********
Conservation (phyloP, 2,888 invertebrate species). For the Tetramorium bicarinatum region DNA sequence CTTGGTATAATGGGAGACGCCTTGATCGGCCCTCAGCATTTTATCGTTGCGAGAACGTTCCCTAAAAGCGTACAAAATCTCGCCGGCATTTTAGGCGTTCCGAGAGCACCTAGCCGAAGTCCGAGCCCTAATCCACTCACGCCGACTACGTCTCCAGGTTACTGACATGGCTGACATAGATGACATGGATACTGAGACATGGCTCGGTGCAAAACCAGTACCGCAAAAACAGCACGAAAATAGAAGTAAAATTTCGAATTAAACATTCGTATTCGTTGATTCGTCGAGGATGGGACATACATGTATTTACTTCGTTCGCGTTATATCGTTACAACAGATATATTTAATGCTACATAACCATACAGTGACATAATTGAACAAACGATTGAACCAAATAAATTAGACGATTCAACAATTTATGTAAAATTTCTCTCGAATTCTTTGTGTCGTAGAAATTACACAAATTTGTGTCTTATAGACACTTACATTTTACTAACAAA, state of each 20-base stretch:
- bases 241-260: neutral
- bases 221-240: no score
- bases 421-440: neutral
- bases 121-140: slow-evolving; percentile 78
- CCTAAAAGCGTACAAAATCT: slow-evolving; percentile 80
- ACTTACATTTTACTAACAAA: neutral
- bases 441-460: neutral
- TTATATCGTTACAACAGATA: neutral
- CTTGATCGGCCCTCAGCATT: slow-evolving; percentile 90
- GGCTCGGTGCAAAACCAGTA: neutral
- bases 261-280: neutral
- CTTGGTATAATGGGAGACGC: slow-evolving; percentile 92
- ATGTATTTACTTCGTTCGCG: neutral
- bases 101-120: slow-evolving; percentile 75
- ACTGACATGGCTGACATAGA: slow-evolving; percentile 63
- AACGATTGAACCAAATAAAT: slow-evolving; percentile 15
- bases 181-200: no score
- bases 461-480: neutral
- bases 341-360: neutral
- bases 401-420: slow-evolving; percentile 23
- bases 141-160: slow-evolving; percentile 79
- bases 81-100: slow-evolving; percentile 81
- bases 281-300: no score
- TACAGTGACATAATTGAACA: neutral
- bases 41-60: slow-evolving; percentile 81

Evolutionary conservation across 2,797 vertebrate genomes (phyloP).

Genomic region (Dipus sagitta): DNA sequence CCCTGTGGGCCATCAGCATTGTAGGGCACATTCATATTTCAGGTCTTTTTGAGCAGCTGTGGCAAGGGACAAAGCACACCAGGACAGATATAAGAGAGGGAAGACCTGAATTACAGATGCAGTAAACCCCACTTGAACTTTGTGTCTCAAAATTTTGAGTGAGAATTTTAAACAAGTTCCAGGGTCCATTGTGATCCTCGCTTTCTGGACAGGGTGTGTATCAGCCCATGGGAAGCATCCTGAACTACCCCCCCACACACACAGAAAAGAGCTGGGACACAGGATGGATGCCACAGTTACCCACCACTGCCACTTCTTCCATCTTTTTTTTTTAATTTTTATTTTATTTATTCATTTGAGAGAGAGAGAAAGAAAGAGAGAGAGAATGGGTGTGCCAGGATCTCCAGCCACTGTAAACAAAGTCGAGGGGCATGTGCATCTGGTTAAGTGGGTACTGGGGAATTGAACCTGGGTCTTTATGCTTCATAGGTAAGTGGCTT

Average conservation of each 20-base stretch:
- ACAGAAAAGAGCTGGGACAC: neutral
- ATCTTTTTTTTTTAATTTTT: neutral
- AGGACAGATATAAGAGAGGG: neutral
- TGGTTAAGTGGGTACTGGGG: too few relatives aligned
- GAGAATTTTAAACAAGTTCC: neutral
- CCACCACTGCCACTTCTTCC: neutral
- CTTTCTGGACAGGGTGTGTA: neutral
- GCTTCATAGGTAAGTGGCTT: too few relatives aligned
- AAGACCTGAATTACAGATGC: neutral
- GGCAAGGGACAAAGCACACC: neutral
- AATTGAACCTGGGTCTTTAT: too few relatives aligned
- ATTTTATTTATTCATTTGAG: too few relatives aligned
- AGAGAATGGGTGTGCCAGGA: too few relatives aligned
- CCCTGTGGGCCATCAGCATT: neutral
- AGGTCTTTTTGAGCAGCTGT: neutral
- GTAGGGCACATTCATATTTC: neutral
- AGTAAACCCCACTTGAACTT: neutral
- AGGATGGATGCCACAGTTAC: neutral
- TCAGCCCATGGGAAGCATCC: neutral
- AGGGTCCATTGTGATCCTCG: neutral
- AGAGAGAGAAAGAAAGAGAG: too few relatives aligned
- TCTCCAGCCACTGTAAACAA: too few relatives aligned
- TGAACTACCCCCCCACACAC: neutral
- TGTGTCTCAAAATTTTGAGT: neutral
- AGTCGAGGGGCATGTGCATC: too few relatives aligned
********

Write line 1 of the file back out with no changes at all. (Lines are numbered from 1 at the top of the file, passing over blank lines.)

Conservation (phyloP, 2,888 invertebrate species). For the Tetramorium bicarinatum region DNA sequence CTTGGTATAATGGGAGACGCCTTGATCGGCCCTCAGCATTTTATCGTTGCGAGAACGTTCCCTAAAAGCGTACAAAATCTCGCCGGCATTTTAGGCGTTCCGAGAGCACCTAGCCGAAGTCCGAGCCCTAATCCACTCACGCCGACTACGTCTCCAGGTTACTGACATGGCTGACATAGATGACATGGATACTGAGACATGGCTCGGTGCAAAACCAGTACCGCAAAAACAGCACGAAAATAGAAGTAAAATTTCGAATTAAACATTCGTATTCGTTGATTCGTCGAGGATGGGACATACATGTATTTACTTCGTTCGCGTTATATCGTTACAACAGATATATTTAATGCTACATAACCATACAGTGACATAATTGAACAAACGATTGAACCAAATAAATTAGACGATTCAACAATTTATGTAAAATTTCTCTCGAATTCTTTGTGTCGTAGAAATTACACAAATTTGTGTCTTATAGACACTTACATTTTACTAACAAA, state of each 20-base stretch: